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Jun 15, 2010 (Vol. 30, No. 12)

Tips on Expediting Cell-Line Development

Getting the Most Out of Cells for Research, Manufacturing, and Gene Therapy Use

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    Percivia is engaged in fundamental and applied research on the use of PER.C6® cells for the mass production of recombinant therapeutic proteins.

    Improving the productivity of production cells, a major goal of biomanufacturers, involves the sequential application of cell-line engineering and optimization of media, feed, and process. Experts agree that this sometimes iterative process, like the development of higher human attributes, depends on both nature and nurture.

    Crucell’s PER.C6® cell line illustrates the necessary balance between these two factors. The volumetric productivity of PER.C6 has become legendary, with the current titer record of 27 g/L at harvest and more than 40 g/L if you subtract the cell volume and count only the supernatant.

    The success of PER.C6 is based on the cell itself, a human retina-derived cell that provides human-like glycosylation and all attendant benefits. “Processors don’t have to worry about undesirable post-translational modifications with PER.C6,” observes Kathryn Golden, a scientist in upstream processing at Percivia, a joint venture between Crucell and DSM that specializes in bioprocess applications of PER.C6.

    But the role of post-cell-engineering optimization cannot be overstated either. Percivia’s mandate is to improve its parent company’s prolific cell line through media, feed, and process strategies. One such improvement is implementation of Refine Technology’s alternating tangential flow (ATF) technique, which perfuses fresh media through the culture while removing byproducts. ATF reportedly permits PER.C6 cells to grow to extremely high concentrations, up to 150 million cells/mL, in less than two weeks. Data shows that ATF generates viable biomass at ten times higher concentration than conventional cell culture.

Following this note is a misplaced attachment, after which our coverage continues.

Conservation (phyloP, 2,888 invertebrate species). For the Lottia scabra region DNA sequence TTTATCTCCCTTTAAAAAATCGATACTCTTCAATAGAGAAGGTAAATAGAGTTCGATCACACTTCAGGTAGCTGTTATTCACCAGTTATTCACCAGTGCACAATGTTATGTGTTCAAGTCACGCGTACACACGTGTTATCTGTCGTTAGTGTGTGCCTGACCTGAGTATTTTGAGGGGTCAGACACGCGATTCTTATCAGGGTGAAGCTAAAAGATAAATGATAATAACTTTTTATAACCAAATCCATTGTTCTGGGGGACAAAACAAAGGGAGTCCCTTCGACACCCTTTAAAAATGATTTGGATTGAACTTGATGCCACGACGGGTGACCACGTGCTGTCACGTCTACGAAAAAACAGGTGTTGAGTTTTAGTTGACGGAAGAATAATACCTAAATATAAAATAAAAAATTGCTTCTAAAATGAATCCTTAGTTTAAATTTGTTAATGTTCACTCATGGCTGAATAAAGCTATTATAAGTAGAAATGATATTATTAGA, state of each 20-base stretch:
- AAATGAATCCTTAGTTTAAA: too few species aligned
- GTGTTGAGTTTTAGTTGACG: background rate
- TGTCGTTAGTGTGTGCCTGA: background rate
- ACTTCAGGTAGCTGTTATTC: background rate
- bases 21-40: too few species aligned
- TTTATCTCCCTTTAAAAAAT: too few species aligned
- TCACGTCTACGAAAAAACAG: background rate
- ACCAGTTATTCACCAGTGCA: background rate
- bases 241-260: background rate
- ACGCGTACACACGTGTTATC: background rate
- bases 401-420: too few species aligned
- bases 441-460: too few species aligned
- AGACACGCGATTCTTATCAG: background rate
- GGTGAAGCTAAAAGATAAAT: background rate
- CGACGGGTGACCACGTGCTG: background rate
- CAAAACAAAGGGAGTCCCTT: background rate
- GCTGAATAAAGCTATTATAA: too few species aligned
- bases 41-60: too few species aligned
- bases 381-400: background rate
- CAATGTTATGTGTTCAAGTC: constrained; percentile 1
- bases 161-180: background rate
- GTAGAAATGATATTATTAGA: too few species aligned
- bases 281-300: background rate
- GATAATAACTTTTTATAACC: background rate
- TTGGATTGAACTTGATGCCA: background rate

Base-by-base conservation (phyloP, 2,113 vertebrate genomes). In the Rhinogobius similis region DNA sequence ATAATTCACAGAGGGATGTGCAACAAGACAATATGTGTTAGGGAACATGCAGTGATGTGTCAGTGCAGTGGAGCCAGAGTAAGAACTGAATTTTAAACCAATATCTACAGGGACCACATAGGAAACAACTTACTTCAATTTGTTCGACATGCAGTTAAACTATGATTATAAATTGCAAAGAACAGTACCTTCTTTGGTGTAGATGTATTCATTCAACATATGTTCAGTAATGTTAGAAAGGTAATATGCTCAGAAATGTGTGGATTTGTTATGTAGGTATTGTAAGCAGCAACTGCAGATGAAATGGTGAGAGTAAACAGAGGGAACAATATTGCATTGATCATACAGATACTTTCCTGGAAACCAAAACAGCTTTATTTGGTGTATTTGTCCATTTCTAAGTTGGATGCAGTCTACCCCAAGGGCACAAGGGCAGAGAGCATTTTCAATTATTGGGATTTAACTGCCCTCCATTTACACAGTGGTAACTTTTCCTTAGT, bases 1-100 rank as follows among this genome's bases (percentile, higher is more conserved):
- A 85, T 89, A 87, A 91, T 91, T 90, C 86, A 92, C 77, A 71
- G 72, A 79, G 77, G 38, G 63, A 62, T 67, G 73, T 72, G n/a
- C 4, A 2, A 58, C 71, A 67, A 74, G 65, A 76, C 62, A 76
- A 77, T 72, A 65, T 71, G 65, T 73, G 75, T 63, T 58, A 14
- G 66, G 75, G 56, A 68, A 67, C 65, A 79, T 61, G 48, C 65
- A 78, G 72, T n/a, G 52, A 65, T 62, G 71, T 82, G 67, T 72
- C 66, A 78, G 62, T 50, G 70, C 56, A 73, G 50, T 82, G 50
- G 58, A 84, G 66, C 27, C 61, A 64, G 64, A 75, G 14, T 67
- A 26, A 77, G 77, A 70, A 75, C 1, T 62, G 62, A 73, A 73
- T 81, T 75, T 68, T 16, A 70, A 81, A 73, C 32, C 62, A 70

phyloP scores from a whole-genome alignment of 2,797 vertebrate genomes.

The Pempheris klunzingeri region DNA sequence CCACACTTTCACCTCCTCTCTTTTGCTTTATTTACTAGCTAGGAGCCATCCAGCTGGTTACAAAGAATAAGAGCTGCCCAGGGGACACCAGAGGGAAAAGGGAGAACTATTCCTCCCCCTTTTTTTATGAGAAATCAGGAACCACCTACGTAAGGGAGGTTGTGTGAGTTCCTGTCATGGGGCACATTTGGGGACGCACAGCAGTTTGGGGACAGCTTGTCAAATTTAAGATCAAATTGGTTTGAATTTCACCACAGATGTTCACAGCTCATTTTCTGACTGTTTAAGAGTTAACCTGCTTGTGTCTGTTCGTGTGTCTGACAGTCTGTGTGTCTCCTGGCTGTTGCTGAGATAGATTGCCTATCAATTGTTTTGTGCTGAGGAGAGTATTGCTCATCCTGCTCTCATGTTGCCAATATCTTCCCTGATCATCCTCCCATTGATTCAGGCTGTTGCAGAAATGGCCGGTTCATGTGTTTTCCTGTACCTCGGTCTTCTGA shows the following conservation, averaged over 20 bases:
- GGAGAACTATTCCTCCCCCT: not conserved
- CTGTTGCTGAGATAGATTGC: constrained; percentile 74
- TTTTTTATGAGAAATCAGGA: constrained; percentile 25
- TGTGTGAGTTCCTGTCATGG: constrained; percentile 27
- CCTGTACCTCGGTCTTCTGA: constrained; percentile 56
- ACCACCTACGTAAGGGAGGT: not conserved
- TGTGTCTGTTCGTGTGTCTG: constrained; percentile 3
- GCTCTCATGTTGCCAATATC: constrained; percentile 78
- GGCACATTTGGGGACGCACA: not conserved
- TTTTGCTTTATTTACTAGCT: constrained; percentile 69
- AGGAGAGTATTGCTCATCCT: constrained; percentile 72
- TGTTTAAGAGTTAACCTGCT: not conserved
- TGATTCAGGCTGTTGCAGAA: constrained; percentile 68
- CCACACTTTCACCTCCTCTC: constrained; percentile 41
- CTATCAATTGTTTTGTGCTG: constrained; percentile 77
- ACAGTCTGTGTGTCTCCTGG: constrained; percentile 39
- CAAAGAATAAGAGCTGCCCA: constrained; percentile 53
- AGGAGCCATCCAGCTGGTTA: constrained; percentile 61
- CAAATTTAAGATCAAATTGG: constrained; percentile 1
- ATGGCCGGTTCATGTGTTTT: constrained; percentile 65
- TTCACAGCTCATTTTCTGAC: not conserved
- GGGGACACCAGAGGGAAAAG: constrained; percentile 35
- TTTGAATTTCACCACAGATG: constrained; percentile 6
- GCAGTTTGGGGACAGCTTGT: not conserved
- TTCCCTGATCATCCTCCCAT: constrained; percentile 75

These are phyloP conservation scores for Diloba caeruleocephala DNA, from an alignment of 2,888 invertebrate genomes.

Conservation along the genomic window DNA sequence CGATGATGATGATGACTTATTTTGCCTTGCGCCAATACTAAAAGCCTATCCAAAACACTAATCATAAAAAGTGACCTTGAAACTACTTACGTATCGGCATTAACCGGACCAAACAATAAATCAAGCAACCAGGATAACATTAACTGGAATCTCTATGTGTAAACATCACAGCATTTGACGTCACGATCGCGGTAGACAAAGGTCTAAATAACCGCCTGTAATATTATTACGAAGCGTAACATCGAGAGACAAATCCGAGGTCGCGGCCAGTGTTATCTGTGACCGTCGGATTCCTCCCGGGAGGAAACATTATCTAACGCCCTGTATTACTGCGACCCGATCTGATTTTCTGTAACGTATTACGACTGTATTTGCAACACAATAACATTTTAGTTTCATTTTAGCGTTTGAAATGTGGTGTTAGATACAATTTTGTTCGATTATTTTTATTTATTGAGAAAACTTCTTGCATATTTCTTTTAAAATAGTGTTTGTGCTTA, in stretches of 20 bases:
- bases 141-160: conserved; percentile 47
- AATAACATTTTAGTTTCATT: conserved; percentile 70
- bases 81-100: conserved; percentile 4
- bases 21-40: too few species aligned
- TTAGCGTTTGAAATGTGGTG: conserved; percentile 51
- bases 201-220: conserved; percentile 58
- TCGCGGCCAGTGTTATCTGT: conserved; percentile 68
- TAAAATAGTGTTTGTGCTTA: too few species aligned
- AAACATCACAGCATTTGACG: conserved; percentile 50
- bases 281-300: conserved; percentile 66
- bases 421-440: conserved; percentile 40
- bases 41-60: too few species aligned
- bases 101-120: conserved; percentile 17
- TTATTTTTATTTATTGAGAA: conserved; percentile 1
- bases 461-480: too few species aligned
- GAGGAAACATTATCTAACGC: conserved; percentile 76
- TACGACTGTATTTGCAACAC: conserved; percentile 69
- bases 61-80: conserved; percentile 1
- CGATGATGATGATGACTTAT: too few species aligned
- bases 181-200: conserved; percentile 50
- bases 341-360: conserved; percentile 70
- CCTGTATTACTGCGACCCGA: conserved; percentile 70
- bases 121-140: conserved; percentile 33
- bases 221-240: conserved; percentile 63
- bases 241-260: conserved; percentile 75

• Speed to Process Development

    With its licensing of zinc finger nuclease (ZFN) technology from Sangamo, SAFC Biosciences gained the capability to knock genes in or out with high specificity. According to Bruce Lehr, director of development, ZFN generates clones within six months. SAFC works directly on customers’ cells or provides them with the ZFN kits to do the work themselves. SAFC expects to offer a full-spectrum service that combines cell-line engineering services with optimization based on media, feed, and processes within three years.

    ZFNs are artificial restriction enzymes in which a zinc-dependent DNA-binding protein and a DNA-cleaving enzyme are fused, thus combining highly selective recognition with DNA splicing. ZFNs have received a lot of attention from medical researchers, who use the enzymes to knock out genes.

    ZFNs work by removing a gene sequence, leaving behind a double-stranded break in the DNA backbone. In the absence of a suitable template the strands will often close perfectly, resulting in a clean deletion. When a homologous template strand is available it will insert into the break.

    ZFN technology has been used to create knockout rats. In April 2010, a group from Singapore used the methodology to generate a zebrafish model for Parkinson disease. And recently, the Michael J. Fox Foundation awarded a one-year, $232,000 grant to Sigma Advanced Genetic Engineering (SAGE) Labs to develop a more convenient Parkinson model in rats. Researchers at SAGE are expected to use the company’s CompoZr ZFN technology to create the model.

    Knockout/knockdown strategies can have a tremendous impact on cell-line optimization for biomanufacturing, an area in which SAFC has been active. Lehr notes the potential for inactivating genes that code for apoptosis, host-cell proteins, or critical post-translational modifications such as glycosylation, methylation, or phosphorylation. One SAFC customer asked the company to delete a marker on the production cell that was homologous to the target receptor in humans.

    SAFC has thus far focused on CHO cells, the workhorses of monoclonal antibody manufacturing. As it works on these production cells, the company is simultaneously matching media and feeds, to “optimize productivity from a very early stage,” according to Lehr. The goal is to introduce platform production technologies that will assist small biotech companies and contract manufacturers to develop cells and move them into production rapidly.

    “Large companies are already using platform technologies but the next tier down and many CMOs lack the time or expertise to develop them,” Lehr reports. “Having platform manufacturing methods will help these companies attract customers.” Another boost to platform methods, he says, will be the eventual approval of biosimilars.

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